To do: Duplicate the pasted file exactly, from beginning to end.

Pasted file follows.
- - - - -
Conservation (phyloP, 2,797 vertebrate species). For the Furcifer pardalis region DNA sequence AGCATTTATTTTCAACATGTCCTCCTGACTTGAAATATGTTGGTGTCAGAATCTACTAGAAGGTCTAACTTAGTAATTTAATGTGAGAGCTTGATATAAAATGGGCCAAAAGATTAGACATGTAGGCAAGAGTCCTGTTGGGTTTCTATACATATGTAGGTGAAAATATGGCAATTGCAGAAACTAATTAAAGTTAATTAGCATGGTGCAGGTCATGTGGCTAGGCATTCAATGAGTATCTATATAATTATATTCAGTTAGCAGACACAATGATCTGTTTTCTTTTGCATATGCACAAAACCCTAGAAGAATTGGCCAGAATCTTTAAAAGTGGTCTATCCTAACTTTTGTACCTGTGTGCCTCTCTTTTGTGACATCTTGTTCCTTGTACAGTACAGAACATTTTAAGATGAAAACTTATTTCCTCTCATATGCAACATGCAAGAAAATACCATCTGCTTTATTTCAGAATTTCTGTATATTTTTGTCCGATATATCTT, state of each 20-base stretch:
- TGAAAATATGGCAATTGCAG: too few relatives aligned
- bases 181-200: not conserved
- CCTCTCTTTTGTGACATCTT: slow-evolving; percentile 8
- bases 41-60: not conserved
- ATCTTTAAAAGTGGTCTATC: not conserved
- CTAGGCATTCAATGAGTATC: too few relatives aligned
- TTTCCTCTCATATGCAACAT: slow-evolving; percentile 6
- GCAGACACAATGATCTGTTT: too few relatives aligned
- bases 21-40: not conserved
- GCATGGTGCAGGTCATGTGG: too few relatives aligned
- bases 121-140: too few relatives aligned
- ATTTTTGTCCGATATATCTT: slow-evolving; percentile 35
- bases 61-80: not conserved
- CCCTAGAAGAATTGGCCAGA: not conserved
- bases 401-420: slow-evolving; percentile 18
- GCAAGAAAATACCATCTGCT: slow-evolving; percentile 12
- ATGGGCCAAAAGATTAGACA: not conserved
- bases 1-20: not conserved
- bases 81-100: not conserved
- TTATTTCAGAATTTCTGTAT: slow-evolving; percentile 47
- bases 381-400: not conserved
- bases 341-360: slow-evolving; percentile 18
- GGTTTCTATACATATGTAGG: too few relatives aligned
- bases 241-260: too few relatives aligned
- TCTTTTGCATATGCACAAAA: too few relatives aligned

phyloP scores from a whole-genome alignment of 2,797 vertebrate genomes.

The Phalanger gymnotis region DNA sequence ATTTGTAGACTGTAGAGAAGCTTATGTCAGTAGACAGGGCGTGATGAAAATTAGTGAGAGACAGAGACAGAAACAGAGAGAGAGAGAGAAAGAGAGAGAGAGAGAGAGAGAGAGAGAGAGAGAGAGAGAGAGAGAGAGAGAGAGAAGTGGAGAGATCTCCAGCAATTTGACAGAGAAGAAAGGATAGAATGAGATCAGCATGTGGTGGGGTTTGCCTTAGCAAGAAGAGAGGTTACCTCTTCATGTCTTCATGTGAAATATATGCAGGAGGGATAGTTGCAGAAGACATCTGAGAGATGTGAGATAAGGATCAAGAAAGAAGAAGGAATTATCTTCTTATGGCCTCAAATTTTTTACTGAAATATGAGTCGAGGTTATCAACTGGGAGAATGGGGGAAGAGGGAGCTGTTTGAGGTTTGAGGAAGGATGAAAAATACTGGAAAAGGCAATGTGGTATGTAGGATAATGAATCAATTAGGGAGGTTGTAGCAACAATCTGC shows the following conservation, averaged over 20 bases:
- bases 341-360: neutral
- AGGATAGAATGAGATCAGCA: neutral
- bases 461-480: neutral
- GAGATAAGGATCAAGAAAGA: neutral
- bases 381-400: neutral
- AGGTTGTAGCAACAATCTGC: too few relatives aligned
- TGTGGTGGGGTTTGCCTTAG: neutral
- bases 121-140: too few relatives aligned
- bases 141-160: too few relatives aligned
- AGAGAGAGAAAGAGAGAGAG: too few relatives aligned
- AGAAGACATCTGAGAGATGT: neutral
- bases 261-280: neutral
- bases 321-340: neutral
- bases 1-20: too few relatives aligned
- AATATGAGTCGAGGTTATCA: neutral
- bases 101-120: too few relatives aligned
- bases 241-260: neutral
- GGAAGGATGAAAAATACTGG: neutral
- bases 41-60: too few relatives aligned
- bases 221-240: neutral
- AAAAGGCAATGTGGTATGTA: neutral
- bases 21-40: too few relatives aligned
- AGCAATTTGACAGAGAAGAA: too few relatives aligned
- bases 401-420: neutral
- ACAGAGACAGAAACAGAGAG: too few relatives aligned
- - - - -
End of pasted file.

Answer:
Conservation (phyloP, 2,797 vertebrate species). For the Furcifer pardalis region DNA sequence AGCATTTATTTTCAACATGTCCTCCTGACTTGAAATATGTTGGTGTCAGAATCTACTAGAAGGTCTAACTTAGTAATTTAATGTGAGAGCTTGATATAAAATGGGCCAAAAGATTAGACATGTAGGCAAGAGTCCTGTTGGGTTTCTATACATATGTAGGTGAAAATATGGCAATTGCAGAAACTAATTAAAGTTAATTAGCATGGTGCAGGTCATGTGGCTAGGCATTCAATGAGTATCTATATAATTATATTCAGTTAGCAGACACAATGATCTGTTTTCTTTTGCATATGCACAAAACCCTAGAAGAATTGGCCAGAATCTTTAAAAGTGGTCTATCCTAACTTTTGTACCTGTGTGCCTCTCTTTTGTGACATCTTGTTCCTTGTACAGTACAGAACATTTTAAGATGAAAACTTATTTCCTCTCATATGCAACATGCAAGAAAATACCATCTGCTTTATTTCAGAATTTCTGTATATTTTTGTCCGATATATCTT, state of each 20-base stretch:
- TGAAAATATGGCAATTGCAG: too few relatives aligned
- bases 181-200: not conserved
- CCTCTCTTTTGTGACATCTT: slow-evolving; percentile 8
- bases 41-60: not conserved
- ATCTTTAAAAGTGGTCTATC: not conserved
- CTAGGCATTCAATGAGTATC: too few relatives aligned
- TTTCCTCTCATATGCAACAT: slow-evolving; percentile 6
- GCAGACACAATGATCTGTTT: too few relatives aligned
- bases 21-40: not conserved
- GCATGGTGCAGGTCATGTGG: too few relatives aligned
- bases 121-140: too few relatives aligned
- ATTTTTGTCCGATATATCTT: slow-evolving; percentile 35
- bases 61-80: not conserved
- CCCTAGAAGAATTGGCCAGA: not conserved
- bases 401-420: slow-evolving; percentile 18
- GCAAGAAAATACCATCTGCT: slow-evolving; percentile 12
- ATGGGCCAAAAGATTAGACA: not conserved
- bases 1-20: not conserved
- bases 81-100: not conserved
- TTATTTCAGAATTTCTGTAT: slow-evolving; percentile 47
- bases 381-400: not conserved
- bases 341-360: slow-evolving; percentile 18
- GGTTTCTATACATATGTAGG: too few relatives aligned
- bases 241-260: too few relatives aligned
- TCTTTTGCATATGCACAAAA: too few relatives aligned

phyloP scores from a whole-genome alignment of 2,797 vertebrate genomes.

The Phalanger gymnotis region DNA sequence ATTTGTAGACTGTAGAGAAGCTTATGTCAGTAGACAGGGCGTGATGAAAATTAGTGAGAGACAGAGACAGAAACAGAGAGAGAGAGAGAAAGAGAGAGAGAGAGAGAGAGAGAGAGAGAGAGAGAGAGAGAGAGAGAGAGAGAGAAGTGGAGAGATCTCCAGCAATTTGACAGAGAAGAAAGGATAGAATGAGATCAGCATGTGGTGGGGTTTGCCTTAGCAAGAAGAGAGGTTACCTCTTCATGTCTTCATGTGAAATATATGCAGGAGGGATAGTTGCAGAAGACATCTGAGAGATGTGAGATAAGGATCAAGAAAGAAGAAGGAATTATCTTCTTATGGCCTCAAATTTTTTACTGAAATATGAGTCGAGGTTATCAACTGGGAGAATGGGGGAAGAGGGAGCTGTTTGAGGTTTGAGGAAGGATGAAAAATACTGGAAAAGGCAATGTGGTATGTAGGATAATGAATCAATTAGGGAGGTTGTAGCAACAATCTGC shows the following conservation, averaged over 20 bases:
- bases 341-360: neutral
- AGGATAGAATGAGATCAGCA: neutral
- bases 461-480: neutral
- GAGATAAGGATCAAGAAAGA: neutral
- bases 381-400: neutral
- AGGTTGTAGCAACAATCTGC: too few relatives aligned
- TGTGGTGGGGTTTGCCTTAG: neutral
- bases 121-140: too few relatives aligned
- bases 141-160: too few relatives aligned
- AGAGAGAGAAAGAGAGAGAG: too few relatives aligned
- AGAAGACATCTGAGAGATGT: neutral
- bases 261-280: neutral
- bases 321-340: neutral
- bases 1-20: too few relatives aligned
- AATATGAGTCGAGGTTATCA: neutral
- bases 101-120: too few relatives aligned
- bases 241-260: neutral
- GGAAGGATGAAAAATACTGG: neutral
- bases 41-60: too few relatives aligned
- bases 221-240: neutral
- AAAAGGCAATGTGGTATGTA: neutral
- bases 21-40: too few relatives aligned
- AGCAATTTGACAGAGAAGAA: too few relatives aligned
- bases 401-420: neutral
- ACAGAGACAGAAACAGAGAG: too few relatives aligned